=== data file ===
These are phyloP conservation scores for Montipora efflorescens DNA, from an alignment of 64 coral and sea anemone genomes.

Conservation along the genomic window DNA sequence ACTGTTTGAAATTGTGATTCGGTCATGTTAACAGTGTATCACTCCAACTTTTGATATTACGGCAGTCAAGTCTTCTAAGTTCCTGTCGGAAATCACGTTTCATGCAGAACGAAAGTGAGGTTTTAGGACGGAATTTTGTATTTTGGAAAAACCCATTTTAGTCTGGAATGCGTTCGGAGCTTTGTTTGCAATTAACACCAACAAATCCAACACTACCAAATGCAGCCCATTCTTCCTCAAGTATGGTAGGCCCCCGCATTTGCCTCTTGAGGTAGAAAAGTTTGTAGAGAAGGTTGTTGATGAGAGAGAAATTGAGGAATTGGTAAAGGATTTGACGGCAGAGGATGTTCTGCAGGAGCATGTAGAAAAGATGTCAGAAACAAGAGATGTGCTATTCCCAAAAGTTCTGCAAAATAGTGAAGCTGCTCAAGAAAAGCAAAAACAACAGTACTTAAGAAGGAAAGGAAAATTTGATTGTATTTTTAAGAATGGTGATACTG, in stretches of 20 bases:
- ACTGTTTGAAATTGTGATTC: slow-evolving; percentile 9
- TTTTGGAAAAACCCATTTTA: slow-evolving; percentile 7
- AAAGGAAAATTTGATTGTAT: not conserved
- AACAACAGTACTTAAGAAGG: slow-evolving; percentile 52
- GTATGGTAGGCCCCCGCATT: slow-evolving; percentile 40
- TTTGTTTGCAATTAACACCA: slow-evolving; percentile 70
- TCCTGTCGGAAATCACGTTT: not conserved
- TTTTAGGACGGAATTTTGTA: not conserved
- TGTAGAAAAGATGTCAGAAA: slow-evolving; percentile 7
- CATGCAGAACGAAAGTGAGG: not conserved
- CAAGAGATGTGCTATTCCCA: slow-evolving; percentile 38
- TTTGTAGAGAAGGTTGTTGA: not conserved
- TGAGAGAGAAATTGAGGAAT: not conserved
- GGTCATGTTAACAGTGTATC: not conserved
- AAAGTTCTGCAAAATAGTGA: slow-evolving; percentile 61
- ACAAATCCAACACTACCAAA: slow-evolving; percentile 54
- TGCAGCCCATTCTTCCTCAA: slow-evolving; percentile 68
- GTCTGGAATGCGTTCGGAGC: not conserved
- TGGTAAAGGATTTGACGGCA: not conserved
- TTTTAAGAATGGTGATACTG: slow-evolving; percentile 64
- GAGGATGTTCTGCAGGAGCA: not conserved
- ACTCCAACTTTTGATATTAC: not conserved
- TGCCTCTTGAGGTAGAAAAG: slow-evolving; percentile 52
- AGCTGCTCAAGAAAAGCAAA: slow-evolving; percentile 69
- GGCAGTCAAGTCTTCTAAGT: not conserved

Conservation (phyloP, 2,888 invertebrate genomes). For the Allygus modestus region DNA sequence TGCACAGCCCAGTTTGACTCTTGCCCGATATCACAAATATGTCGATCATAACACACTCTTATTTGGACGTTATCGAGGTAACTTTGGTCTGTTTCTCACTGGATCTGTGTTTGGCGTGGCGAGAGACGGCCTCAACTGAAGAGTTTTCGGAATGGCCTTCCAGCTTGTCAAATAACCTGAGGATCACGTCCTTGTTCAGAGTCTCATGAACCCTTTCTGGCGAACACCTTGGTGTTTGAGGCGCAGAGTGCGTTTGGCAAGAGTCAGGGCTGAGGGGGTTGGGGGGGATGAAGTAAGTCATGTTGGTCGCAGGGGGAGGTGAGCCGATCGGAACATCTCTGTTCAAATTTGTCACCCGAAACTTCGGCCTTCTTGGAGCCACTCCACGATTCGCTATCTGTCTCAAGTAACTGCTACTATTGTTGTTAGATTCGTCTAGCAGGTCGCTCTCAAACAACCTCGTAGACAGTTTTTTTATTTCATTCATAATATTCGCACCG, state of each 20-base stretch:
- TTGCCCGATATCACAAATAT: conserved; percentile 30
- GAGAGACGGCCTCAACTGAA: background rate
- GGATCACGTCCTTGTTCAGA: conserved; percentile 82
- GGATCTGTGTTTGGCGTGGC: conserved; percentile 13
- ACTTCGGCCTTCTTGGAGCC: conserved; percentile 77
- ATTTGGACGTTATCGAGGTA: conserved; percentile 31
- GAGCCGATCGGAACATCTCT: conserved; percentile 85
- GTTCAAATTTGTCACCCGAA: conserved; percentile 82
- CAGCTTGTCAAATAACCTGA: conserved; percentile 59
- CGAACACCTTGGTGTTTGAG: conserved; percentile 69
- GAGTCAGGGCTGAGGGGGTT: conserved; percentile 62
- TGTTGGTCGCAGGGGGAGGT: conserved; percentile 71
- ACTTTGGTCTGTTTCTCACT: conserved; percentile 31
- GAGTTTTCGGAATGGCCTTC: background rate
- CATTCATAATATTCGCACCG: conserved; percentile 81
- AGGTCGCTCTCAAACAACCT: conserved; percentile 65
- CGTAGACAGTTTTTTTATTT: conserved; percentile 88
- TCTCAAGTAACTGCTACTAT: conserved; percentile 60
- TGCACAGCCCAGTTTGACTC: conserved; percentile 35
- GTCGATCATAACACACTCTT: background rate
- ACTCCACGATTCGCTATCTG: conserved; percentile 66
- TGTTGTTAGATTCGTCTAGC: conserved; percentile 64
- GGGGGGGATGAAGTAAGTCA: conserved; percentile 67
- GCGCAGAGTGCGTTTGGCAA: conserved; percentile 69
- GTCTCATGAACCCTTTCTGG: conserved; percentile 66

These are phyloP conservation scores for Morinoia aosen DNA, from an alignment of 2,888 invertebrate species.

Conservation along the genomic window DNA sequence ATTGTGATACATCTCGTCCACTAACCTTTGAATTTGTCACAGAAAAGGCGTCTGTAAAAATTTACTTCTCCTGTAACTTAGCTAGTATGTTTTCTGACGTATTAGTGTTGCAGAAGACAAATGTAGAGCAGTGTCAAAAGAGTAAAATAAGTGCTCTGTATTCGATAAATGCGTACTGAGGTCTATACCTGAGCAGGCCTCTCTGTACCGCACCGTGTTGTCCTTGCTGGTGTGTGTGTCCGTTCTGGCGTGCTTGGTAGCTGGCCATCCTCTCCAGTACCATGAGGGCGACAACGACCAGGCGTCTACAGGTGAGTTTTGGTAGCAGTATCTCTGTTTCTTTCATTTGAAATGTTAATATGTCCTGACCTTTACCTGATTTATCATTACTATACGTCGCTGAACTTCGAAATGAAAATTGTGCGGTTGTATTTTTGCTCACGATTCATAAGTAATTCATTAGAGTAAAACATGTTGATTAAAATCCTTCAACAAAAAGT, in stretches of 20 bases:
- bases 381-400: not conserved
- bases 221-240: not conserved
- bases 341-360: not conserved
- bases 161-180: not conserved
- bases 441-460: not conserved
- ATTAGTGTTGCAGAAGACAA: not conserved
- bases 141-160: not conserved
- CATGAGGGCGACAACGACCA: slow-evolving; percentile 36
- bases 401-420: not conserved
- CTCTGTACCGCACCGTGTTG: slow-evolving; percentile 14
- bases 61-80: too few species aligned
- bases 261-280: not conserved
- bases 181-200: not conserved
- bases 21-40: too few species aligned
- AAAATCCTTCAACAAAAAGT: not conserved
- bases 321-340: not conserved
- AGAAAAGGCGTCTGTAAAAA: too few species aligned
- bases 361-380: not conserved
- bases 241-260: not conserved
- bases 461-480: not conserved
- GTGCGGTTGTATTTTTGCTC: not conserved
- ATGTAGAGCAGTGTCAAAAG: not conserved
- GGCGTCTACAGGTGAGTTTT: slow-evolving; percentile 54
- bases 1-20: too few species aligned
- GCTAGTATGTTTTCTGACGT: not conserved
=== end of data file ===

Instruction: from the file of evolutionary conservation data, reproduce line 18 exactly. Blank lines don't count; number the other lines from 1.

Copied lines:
- ACAAATCCAACACTACCAAA: slow-evolving; percentile 54